The recent coronavirus (COVID-19) outbreak is adding further woes for the oil and gas industry, which is already plagued by oversupply and declining prices. This is expected to affect the completion of announced and planned mergers and acquisitions (M&A) deals, according to GlobalData, a leading data and analytics company.
GlobalData’s deals database identifies that a total of 262 M&A deals were announced in the global oil and gas sector from January 1, 2020 – March 15, 2020, which indicates a decline of 26% over the 354 deals announced during the same period in 2019. The corresponding deal value also declined by 15%.
Oil prices have been falling with concerns around oversupply. The production race and price war between Saudi Arabia and Russia are also contributing to the decline. Moreover, on the back of canceled events and travel restrictions due to the COVID-19 outbreak, the demand for jet fuel, as well as other fuel types, has been declining -resulting in a further drop in oil prices.
The Organization of the Petroleum Exporting Countries (OPEC) also revised and reduced its 2020 global oil demand forecast due to the outbreak. The average price of crude oil, which stood at US$63.4 per barrel (b) in December 2019, fell to US$61.6/b in January 2020 and US$53.3/b in February 2020. Furthermore, according to OPEC, oil prices fell by more than 30% during the first ten days in March 2020.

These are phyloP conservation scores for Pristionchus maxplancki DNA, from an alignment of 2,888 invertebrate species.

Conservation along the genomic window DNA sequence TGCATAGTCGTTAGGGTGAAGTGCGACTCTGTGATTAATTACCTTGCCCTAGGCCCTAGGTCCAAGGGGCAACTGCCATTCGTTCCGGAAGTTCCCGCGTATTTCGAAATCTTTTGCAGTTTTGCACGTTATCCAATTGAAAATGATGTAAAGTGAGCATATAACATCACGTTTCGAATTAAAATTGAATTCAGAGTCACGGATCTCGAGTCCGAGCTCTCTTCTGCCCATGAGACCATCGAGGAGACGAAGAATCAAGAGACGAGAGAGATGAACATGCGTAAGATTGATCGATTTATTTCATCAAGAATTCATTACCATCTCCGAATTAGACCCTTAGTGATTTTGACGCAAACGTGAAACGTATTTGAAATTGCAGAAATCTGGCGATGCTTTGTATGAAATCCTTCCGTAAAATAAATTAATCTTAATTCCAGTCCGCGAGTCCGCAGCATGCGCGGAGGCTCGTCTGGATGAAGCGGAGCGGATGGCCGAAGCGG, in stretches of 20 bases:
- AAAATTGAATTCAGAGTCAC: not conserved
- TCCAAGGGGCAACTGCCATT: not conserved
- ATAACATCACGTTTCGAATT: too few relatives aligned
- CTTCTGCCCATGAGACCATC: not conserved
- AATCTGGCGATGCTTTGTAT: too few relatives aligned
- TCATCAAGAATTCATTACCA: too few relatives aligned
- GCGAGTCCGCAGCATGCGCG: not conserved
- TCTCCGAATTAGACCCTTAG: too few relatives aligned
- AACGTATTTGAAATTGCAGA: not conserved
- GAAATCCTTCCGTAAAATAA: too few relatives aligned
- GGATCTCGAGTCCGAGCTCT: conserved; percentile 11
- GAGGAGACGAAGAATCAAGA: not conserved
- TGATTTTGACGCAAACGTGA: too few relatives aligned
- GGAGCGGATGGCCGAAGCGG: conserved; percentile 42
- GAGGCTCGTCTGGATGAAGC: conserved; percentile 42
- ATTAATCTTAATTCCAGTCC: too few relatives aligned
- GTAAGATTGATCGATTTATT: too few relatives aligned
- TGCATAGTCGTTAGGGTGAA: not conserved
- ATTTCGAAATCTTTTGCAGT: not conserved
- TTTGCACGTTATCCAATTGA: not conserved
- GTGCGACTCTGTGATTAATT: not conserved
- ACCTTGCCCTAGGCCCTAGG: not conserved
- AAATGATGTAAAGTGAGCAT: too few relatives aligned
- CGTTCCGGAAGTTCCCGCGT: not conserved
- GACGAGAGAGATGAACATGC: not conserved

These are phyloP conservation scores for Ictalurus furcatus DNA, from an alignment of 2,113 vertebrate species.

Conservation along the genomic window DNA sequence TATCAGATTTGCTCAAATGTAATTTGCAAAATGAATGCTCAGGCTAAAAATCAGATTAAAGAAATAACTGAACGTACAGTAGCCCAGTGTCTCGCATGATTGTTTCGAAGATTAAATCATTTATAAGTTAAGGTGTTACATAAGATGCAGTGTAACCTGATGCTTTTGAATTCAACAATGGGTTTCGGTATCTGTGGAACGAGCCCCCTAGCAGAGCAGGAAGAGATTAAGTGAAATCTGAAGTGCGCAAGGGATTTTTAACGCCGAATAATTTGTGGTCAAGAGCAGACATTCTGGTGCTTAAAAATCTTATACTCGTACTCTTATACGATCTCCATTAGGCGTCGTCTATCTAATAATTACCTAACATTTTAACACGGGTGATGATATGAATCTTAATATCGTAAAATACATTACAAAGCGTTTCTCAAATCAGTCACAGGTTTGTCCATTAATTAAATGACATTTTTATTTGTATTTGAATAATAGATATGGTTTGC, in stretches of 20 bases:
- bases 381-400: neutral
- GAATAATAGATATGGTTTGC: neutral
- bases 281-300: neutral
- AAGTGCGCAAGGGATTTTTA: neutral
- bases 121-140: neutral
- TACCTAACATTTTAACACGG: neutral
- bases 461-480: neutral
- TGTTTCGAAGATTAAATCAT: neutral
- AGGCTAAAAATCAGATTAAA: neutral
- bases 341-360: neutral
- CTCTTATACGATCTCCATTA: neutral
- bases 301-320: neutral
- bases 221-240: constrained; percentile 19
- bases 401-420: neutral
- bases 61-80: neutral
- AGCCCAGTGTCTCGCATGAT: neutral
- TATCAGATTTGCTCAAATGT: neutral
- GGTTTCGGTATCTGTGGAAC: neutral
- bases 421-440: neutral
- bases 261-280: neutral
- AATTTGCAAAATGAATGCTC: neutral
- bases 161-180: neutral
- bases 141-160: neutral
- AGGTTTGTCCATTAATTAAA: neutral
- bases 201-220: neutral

With a slowdown in demand amidst the COVID-19 pandemic and the drop in oil prices, a cloud of uncertainty looms over several announced and planned M&A deals in the oil and gas sector.
Aurojyoti Bose, Lead Analyst at GlobalData, comments: “Arranging finance for pursuing deals may emerge as a challenge. Completion of some of these deals is likely to be delayed, while some may be called off.
“For instance, in January 2020, BCE-Mach III LLC entered an agreement to acquire assets of Alta Mesa Holdings. However, on March 10, 2020, BCE-Mach III said that completion of the transaction fell into doubt, as the US$320m financing from UBS fell apart over the COVID-19 epidemic and the drop in oil prices.”